Something funny happens when Eluid Kipchoge runs his marathons. For the first 30-35km or so, his face is as stoic as can be. But then suddenly, he starts grinning. No, it’s not mocking his competitors as he is about to win. Nor is it because he is extremely happy in the moment. In fact, it’s the opposite.
It’s become a meme. Eluid Kipchoge begins smiling when the pain sets in. When his body shoots out pain and asks him to quit, Kipchoge focuses on his mind. “When you smile and you’re happy, you can trigger your mind to not feel your legs!”
Apparently, research now shows that smiling relaxes you – which actually improves your running performance – sometimes by as much as 5%! And maybe that’s the reason Kipchoge has the record for running the fastest marathon! He has run the marathon in under 2 hours and 2 minutes – thrice! And has managed to do what was thought to be impossible: run 42km in under 2 hours!
But how can you build the Kipchoge mindset? How can you force yourself to smile in the depths of pain? There are three steps to it.
1. It starts with acceptance.
You can’t change your mindset without first accepting the circumstances objectively.
In fact, that’s the first of the 12 steps that Bill Wilson conceived in his Alcoholics Anonymous program that has helped millions of addicts quit alcohol. You have to be honest with yourself and accept the situation as it is.
What does acceptance mean?
When a teenage girl gets pregnant in a small Japanese town and is questioned who the father is, she points the finger to her neighbour: the zen master Hakuin Ekaku. When her parents go and angrily confront him with their daughter’s accusation, he simply replies “Is that so?” – without disputing or putting forth his side of the story. His reputation takes a nosedive and his students leave him. As soon as the baby is born, the parents give him to Ekaku to be taken care of. And Ekaku takes care of the child as if it were his own.
After a year, filled with remorse and guilt, the girl confesses that Ekaku is not the father, but the butcher’s son is. Her parents go back and apologize to Ekaku. When they tell him about their daughter’s confession, all he replies is “Is that so?” – and gives the son back without question.
That is the extremes of acceptance. Acceptance means leaving aside your pride and your ego. And looking at things objectively without passion.
You have to accept the pain. You’ve got to stop being a victim and stop making excuses. You’ve to learn how to look at the situation objectively without being clouded with emotions. Only with acceptance can you move on to the next step of changing your mindset.
2. Employing empathy
It had been a year since George Clooney came to Los Angeles to become an actor. He was the epitome of struggling actors: he was dirt poor and literally lived in a closet. Went to auditions after auditions, but failed every time. And after every failure, he just blamed everyone. The studios. The producers. The casting agents. The corrupt system.
One day, he was travelling by bus to yet another audition when a switch flipped in his brain. He saw that just as auditioning was frustrating for him, it was frustrating for the producers too. They had to audition a hundred people to find one actor! He changed his perspective. Instead of working for his benefit, he would work for the producers benefit!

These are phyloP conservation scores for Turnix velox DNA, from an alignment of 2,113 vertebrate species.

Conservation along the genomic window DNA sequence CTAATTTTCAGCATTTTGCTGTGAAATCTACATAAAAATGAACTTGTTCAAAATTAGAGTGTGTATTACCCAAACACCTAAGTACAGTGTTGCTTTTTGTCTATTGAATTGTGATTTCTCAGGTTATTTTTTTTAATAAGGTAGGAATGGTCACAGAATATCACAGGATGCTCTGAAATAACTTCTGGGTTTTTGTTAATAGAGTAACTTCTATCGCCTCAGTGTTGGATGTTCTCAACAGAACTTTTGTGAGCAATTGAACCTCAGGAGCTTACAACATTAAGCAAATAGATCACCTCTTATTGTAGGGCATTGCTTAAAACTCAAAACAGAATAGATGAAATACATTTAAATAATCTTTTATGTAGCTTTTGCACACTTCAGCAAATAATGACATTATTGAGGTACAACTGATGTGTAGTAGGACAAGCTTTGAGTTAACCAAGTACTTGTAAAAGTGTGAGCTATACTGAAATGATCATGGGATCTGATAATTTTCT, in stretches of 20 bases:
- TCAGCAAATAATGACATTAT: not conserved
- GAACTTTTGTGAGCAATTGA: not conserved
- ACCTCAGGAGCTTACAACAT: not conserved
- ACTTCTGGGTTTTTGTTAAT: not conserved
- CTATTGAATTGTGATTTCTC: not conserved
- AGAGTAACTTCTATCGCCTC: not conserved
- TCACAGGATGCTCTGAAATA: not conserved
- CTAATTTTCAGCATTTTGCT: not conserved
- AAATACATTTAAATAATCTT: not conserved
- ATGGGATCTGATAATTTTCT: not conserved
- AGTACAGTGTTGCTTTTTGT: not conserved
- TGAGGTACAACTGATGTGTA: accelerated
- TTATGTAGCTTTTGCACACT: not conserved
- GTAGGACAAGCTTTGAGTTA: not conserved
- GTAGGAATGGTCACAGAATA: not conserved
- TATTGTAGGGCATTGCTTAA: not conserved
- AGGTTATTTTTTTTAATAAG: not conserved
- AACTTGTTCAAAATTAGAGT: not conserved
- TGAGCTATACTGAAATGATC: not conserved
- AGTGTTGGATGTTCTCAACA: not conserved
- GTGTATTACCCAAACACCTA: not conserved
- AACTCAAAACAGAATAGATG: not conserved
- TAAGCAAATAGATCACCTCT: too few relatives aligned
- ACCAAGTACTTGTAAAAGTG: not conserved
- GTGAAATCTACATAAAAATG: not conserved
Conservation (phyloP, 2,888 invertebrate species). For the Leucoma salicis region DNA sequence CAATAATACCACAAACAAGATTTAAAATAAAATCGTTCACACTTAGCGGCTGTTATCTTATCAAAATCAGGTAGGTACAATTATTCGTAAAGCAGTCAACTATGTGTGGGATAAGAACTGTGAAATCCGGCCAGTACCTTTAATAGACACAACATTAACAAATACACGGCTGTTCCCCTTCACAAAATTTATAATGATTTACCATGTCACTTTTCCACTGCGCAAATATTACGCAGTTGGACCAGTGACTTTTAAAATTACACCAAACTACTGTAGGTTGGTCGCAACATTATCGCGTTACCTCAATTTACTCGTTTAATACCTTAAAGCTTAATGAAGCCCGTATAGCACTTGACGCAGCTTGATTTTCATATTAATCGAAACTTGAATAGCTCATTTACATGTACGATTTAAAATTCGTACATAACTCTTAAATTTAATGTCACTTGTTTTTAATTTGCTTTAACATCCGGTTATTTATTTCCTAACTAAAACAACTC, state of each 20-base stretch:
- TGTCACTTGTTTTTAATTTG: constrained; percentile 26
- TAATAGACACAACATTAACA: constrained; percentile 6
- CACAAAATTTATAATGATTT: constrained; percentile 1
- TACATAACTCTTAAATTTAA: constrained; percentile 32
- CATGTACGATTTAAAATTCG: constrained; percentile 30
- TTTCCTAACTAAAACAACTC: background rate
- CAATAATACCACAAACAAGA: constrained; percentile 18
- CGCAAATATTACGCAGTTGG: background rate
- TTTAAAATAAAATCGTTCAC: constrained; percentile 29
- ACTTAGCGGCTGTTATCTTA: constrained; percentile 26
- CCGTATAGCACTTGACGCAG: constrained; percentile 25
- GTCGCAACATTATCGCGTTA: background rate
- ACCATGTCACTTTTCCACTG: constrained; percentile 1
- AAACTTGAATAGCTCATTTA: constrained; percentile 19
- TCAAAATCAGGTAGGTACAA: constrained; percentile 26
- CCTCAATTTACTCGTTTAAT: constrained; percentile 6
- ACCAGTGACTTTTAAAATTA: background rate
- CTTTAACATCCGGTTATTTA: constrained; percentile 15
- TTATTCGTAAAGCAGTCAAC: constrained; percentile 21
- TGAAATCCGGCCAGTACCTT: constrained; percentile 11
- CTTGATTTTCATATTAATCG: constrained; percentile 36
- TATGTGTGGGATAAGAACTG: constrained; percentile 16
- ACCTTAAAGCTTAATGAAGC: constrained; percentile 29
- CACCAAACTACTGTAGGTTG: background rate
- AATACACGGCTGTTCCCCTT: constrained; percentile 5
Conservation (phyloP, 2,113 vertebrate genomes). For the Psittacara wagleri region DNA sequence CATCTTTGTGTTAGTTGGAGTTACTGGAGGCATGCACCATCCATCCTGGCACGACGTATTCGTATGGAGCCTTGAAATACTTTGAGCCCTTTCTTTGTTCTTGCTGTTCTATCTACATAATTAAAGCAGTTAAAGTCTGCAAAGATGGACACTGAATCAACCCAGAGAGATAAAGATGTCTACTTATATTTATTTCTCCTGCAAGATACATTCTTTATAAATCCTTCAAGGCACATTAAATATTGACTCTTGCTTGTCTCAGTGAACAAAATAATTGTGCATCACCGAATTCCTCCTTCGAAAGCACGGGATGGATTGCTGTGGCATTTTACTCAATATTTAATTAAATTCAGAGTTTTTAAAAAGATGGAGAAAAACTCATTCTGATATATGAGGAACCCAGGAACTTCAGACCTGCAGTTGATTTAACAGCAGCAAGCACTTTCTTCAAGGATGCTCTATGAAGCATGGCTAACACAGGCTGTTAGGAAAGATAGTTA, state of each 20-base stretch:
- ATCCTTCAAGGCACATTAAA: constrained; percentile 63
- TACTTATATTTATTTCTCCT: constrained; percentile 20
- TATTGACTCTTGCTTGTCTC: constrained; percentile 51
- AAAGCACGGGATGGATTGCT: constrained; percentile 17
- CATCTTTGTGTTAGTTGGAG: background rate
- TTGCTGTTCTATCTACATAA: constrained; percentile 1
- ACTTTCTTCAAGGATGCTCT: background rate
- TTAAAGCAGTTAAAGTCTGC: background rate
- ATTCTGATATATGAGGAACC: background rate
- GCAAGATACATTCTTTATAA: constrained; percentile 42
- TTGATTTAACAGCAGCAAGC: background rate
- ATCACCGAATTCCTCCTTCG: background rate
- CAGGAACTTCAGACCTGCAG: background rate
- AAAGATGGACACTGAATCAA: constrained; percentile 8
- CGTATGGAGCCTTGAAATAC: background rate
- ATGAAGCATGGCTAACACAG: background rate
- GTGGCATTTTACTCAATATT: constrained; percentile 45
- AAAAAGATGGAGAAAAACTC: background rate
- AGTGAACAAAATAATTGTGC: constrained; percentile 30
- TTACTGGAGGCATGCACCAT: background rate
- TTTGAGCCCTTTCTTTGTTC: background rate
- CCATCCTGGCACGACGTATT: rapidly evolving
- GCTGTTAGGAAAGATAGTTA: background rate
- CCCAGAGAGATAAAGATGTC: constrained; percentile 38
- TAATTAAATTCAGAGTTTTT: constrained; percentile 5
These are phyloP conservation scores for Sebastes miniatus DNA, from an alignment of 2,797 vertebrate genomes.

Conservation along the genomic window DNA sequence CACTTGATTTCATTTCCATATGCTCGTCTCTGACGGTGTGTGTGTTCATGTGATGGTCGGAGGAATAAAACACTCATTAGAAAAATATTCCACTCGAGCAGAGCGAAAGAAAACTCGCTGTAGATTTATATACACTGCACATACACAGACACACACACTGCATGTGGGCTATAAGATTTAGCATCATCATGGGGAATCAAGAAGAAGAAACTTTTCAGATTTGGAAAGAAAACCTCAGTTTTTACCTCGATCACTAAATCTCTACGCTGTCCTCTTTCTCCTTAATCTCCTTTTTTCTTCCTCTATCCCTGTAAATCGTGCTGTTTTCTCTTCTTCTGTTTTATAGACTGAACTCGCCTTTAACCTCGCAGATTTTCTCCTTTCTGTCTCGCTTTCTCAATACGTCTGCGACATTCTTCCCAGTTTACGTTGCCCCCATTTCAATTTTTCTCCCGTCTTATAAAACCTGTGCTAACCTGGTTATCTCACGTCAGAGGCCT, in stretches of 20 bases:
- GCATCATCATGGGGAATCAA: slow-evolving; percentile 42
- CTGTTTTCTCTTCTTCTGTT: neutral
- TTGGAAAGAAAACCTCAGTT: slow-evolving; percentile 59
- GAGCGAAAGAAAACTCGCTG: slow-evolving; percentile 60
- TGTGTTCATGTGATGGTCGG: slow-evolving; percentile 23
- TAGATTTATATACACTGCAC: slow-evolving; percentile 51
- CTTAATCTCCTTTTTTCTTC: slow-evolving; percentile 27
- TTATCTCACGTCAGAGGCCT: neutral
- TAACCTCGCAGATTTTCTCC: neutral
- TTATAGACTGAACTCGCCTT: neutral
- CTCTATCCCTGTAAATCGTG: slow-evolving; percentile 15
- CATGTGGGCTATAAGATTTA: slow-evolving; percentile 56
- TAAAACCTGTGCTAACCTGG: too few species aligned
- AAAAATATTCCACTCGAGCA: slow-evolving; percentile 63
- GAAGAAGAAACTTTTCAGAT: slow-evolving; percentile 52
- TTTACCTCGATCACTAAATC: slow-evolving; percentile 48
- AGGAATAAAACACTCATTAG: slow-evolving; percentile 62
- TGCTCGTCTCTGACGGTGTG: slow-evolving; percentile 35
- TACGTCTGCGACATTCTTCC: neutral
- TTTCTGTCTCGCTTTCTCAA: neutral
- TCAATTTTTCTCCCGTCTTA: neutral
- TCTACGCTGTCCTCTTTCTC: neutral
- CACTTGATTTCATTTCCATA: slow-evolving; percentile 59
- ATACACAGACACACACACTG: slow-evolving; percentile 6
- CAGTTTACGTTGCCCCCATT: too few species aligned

Instead of thinking that the studios would be doing him a favour by giving him a role, he started thinking that it was his job to solve the studio’s frustrating problem! His whole body language changed. And he started landing acting jobs! Small ones at first, that soon led to leading roles!
After accepting the situation and looking at it objectively, you have to look at it again with empathy. You’ve got to elect a position from where you can be of help to the situation, instead of the situation being of help to you.
That’s the reason so much emphasis is given to asking for forgiveness in the Alcoholics Anonymous program! Step 8 of the 12 step program is to make a list of everyone one may have harmed. And step 9 is making direct amends.
3. Choosing your reaction
Do you know how Eluid Kipchoge makes himself smile amidst pain? He thinks back on all the hours of training he has put in. He runs because it’s his choice. He puts in the training and the effort because it’s his choice. And so, while other runners frown, Kipchoge chooses to smile when pain sets in.
When his insoles came off and his feet began to bleed, Kipchoge chose to smile. When he was tired and thirsty because of running a marathon in scorching heat, Kipchoge chose to smile.
Things may go wrong. But how you react to it is always your choice.
Here is the thing to understand: Kipchoge decided that he will force himself to smile when the pain sets in – before any pain had set in! Before he had even started running the marathon!
Successful people choose in advance.
Social psychologist and author Heidi Grant calls it the “if-then” planning. In a group of people who wanted to become more fit, half of them were asked to mention in advance when they would exercise. “If it’s Monday, Wednesday, or Friday – then I’ll hit the gym!”
People who had set their goals in the if-then format… 91% of them ended up going to the gym regularly! Compare that to only 39% of nonplanners who ended up going to the gym regularly.
You have to choose how you will react before you have to react. Because that will increase the probability of doing the right thing in the moment!
“If a client shouts at me, I’ll smile back at him.”
“If I am called for an audition, I will ask myself what the casting agent is looking for before I enter the room.”
- The way to build a diamond mindset is: accept the situation and be objective. Change your perspective and be empathetic towards others. And then choose your reaction.
- Choose your course of action beforehand. List the obstacles that occur frequently. And use if-then planning to decide how you will react to it.